One of the cool things about digitizing the Water Resources Collection is reviewing the blueprints. Although we are not in the metadata stage right now, scanning the smaller blueprints is really interesting. There is not as much time spent on the larger blueprints because we have to put them on hold for photography or the overhead scanner in the Special Collections Reading Room. However, these blueprints highlight irrigation systems and other notable rivers such as the Colorado River and the San Luis Rey River.
The reports and correspondence letters to different organizations and professors can range from 13 pages to 75 pages. The more bulky reports typically have 3-5 blueprints inside. And the blueprints are either cutouts of larger blueprints or the whole entire sheet folded strategically so that it can fit into the portfolio. Varying between an all-blue or an all-white background, the blueprints either have white or blue ink (respectively).
Although I love my work station, I have a favorite scanner that I like to use for my portfolio covers and blueprints. It is a flat bed scanner that is connected to the desktop work station opposite me and its resolution wins my heart. Cropping and adjusting the histogram scale of the blueprints is much more easier with a flatbed scanner.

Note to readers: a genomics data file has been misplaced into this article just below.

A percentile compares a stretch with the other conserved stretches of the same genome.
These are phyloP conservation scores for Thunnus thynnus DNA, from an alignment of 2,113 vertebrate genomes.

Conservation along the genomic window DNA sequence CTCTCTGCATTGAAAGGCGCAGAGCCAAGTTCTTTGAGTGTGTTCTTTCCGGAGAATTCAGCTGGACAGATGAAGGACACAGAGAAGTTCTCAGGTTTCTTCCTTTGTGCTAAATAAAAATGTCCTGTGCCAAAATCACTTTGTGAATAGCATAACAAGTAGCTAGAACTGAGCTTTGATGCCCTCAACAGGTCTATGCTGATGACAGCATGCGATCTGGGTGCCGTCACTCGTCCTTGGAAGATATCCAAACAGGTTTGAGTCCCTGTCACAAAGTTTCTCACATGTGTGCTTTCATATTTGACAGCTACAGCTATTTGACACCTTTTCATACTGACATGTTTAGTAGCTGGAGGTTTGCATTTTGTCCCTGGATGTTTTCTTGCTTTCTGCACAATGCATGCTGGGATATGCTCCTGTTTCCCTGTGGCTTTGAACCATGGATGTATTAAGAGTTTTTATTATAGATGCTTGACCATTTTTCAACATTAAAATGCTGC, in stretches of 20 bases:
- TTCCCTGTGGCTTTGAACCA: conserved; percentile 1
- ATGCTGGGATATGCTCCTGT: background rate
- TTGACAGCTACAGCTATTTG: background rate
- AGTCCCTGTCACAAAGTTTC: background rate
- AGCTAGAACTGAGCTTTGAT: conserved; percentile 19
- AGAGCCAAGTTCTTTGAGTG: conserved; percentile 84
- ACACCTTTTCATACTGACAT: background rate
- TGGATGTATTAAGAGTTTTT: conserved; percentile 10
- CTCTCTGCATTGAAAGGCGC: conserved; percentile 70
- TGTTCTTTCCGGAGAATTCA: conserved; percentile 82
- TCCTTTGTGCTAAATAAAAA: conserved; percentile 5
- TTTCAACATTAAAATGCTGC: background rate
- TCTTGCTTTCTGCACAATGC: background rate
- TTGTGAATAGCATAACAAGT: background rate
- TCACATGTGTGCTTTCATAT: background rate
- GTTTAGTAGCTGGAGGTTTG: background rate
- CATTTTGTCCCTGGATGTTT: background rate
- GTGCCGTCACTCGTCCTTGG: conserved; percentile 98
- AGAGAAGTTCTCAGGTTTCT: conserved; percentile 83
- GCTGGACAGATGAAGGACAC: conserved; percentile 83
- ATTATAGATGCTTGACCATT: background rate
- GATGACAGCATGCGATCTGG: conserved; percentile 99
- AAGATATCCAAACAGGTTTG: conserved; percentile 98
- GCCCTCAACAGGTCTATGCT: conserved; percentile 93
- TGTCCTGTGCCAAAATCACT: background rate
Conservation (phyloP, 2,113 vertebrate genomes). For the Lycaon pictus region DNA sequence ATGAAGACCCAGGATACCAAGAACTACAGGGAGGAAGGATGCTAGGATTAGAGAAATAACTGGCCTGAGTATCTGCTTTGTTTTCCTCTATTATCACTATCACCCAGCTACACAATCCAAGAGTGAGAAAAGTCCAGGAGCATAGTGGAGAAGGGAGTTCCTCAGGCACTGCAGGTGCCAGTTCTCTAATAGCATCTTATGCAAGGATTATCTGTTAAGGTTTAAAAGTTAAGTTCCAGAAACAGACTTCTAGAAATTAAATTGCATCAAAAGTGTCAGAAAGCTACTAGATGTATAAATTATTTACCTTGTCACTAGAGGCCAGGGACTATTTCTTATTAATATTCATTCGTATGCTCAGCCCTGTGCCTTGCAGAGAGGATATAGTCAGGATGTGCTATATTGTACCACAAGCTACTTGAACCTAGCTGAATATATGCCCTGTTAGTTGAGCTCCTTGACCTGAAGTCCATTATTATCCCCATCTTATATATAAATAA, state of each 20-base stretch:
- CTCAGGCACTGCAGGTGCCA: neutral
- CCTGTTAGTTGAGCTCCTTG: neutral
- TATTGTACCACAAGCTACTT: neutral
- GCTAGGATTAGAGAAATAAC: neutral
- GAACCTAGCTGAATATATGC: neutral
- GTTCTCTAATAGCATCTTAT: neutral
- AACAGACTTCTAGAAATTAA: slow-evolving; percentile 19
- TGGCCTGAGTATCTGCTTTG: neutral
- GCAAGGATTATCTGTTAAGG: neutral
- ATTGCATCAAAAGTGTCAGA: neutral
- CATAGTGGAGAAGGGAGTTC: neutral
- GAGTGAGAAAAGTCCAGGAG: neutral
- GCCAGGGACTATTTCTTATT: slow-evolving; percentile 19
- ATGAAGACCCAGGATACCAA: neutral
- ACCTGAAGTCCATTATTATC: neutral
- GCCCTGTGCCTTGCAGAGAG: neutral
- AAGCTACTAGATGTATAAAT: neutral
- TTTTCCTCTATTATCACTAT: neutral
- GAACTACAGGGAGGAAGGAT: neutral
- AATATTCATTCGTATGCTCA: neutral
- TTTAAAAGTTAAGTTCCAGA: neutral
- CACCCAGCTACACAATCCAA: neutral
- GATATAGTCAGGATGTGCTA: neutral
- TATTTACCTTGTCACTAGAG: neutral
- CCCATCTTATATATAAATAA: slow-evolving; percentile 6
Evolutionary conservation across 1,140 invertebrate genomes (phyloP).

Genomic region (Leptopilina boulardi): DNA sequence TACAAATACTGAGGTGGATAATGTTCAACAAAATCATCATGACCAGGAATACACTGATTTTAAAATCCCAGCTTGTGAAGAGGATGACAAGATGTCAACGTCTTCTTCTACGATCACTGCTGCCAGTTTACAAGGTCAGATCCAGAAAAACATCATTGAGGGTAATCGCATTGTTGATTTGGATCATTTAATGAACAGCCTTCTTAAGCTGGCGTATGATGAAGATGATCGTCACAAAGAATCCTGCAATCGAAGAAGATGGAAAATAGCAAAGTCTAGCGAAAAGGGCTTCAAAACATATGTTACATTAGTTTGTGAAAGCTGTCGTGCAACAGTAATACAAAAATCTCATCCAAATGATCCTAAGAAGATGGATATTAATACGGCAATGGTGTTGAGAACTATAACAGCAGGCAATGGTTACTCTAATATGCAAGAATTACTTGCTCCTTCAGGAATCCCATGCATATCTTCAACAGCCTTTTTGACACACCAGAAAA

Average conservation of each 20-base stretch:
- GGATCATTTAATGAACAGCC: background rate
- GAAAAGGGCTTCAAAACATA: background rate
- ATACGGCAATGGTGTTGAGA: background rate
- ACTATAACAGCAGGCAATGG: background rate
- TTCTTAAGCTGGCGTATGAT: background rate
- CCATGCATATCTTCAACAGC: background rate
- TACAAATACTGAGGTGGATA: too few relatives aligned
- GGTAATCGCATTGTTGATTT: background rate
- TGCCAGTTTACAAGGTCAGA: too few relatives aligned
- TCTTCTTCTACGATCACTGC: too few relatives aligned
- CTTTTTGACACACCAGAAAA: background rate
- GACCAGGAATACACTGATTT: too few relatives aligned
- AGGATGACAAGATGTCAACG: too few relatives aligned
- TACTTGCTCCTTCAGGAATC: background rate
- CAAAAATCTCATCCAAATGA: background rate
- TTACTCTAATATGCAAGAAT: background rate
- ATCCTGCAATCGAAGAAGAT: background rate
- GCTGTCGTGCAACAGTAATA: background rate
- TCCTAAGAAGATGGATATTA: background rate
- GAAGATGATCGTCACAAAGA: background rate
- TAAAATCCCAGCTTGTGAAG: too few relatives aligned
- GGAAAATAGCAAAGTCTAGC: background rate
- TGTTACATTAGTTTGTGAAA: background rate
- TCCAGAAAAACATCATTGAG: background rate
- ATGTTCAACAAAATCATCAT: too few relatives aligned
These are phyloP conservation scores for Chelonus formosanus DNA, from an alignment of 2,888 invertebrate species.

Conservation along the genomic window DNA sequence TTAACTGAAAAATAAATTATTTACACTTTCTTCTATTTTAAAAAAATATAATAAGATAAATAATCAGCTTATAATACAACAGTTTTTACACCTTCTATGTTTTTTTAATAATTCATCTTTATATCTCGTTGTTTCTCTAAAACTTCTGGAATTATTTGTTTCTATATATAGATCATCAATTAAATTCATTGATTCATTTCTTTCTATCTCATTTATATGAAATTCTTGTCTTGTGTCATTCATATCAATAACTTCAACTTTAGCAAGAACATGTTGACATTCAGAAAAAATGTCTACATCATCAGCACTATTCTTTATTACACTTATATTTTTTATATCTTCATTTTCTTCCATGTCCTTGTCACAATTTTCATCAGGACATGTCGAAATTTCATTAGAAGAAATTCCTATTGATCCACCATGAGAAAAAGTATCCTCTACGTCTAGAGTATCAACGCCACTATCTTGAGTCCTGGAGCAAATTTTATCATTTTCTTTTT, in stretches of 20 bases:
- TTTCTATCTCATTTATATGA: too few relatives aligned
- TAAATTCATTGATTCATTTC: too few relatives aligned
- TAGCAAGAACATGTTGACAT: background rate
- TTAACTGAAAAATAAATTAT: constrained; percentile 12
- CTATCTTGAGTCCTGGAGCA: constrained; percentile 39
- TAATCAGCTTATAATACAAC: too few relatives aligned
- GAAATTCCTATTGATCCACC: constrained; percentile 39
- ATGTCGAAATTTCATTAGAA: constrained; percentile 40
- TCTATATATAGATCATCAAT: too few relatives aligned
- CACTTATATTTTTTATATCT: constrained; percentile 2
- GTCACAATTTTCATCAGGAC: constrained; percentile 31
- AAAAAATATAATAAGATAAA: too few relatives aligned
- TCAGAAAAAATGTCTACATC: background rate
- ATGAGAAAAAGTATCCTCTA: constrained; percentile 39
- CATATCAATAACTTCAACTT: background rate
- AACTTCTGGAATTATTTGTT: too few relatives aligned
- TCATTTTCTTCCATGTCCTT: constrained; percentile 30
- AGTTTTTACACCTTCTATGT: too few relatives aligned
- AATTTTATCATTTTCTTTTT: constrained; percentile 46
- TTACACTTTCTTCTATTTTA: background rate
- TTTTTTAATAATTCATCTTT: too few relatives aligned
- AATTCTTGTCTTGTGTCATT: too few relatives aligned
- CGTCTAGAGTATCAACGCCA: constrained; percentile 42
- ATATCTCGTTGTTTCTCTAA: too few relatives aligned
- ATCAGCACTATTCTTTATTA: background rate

Another interesting thing about working with these resources is properly tracking them down to submit requests for them. For example, when most of my materials are digitized from my prior shift, I notify my supervisor and she gives me a list of items to submit Aeon requests for. I like to do this part at the beginning of my shift because it could be tricky sometimes: Most of the time you can type in the full title of the item and find it in the library catalog, but 2 times out of 5 you are going to have to pick out keywords from the title in order to find them in the online catalog. For example, it took me 8 different search forms to find a correspondence letter. I searched by the title, call number, the person the letter was addressed to, the name of the river it mentioned, the date of the letter, partial call number and given person, and partial call number and name of the river. Finally I just searched the river and restricted the search to only special collections and sorted the results alphabetically. The search process can be tricky because the titles of the documents are long. With primary resources, it is common to have resources with long titles because there has to be attention to detail and a lot of keywords are vital and cannot be leftout.